When the University of Waterloo in Ontario opened the Research Laboratory for Immersive Virtual Environments back in 2006, there was a lot that could be studied about simulated cities that couldn't be observed in real ones. Where people's gazes landed on the urban streetscape. How their stress levels rose and fell in certain built surroundings. What their brains processed as they walked from block to block.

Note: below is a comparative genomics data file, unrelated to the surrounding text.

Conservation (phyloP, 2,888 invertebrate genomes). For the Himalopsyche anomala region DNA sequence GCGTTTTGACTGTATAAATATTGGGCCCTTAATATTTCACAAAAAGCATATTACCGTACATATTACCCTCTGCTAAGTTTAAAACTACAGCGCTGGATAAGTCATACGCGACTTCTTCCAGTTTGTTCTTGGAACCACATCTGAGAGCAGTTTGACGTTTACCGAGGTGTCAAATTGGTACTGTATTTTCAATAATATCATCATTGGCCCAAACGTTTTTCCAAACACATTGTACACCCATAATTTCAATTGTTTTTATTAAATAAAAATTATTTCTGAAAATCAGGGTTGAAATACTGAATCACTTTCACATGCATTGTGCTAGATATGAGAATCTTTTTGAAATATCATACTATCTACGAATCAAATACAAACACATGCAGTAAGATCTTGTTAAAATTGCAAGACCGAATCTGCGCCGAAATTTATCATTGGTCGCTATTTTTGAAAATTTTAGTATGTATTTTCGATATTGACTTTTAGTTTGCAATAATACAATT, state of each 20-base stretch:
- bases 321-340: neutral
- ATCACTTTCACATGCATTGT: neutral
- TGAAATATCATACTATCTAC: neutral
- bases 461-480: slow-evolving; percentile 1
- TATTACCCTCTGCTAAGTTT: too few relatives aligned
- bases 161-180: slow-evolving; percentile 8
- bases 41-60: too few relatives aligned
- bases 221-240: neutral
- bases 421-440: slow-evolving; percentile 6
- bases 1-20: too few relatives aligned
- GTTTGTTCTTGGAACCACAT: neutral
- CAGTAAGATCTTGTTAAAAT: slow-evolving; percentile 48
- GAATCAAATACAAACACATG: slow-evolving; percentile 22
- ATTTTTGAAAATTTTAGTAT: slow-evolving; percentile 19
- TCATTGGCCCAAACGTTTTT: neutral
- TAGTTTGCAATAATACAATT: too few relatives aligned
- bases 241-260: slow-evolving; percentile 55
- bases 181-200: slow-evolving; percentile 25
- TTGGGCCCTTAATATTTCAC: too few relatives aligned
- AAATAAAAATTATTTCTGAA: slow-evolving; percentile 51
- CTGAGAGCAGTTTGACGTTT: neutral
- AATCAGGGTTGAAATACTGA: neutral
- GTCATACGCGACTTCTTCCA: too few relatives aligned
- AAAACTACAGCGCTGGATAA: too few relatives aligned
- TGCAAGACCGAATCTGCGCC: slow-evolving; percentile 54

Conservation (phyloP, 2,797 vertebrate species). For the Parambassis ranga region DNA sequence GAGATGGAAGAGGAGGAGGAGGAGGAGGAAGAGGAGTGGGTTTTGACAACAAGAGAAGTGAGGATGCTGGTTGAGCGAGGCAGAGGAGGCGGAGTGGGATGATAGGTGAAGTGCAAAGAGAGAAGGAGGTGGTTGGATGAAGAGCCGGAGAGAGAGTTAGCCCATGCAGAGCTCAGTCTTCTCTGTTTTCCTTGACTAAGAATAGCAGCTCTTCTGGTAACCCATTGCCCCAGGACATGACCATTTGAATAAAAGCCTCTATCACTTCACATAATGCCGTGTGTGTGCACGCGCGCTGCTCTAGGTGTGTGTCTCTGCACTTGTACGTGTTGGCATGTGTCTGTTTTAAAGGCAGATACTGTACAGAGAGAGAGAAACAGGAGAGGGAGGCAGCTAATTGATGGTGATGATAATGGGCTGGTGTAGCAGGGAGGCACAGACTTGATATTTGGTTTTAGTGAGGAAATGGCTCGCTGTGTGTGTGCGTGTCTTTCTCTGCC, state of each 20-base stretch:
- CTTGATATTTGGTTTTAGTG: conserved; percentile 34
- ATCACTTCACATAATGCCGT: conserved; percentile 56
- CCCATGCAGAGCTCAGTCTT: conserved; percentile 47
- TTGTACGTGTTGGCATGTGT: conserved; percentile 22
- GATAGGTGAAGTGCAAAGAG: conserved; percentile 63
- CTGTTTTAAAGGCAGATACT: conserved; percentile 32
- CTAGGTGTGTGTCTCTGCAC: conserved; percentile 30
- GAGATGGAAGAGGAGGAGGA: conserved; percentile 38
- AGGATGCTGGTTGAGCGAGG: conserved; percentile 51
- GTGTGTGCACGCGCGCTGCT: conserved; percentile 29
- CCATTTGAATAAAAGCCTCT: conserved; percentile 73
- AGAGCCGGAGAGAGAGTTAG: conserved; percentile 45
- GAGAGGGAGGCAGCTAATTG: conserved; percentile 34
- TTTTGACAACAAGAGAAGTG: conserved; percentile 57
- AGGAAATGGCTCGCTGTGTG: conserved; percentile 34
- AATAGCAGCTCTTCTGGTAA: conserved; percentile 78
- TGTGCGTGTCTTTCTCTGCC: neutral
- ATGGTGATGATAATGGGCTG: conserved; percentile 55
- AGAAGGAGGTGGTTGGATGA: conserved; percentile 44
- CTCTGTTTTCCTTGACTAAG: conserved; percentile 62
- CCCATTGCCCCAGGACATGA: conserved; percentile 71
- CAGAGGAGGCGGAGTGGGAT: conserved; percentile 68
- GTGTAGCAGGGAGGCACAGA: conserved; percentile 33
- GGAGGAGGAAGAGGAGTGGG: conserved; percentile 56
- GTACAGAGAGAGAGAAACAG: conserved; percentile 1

Technology has since made it easier to make such measurements in people moving through actual cities, and RELIVE researchers have traveled to New York, Mumbai, and beyond doing just that. But the virtual lab still offers them a critical advantage: control over all the variables in a complex urban environment. The psychologists at RELIVE wield that power to understand just how people respond to cities — which in turn might help planners design better ones.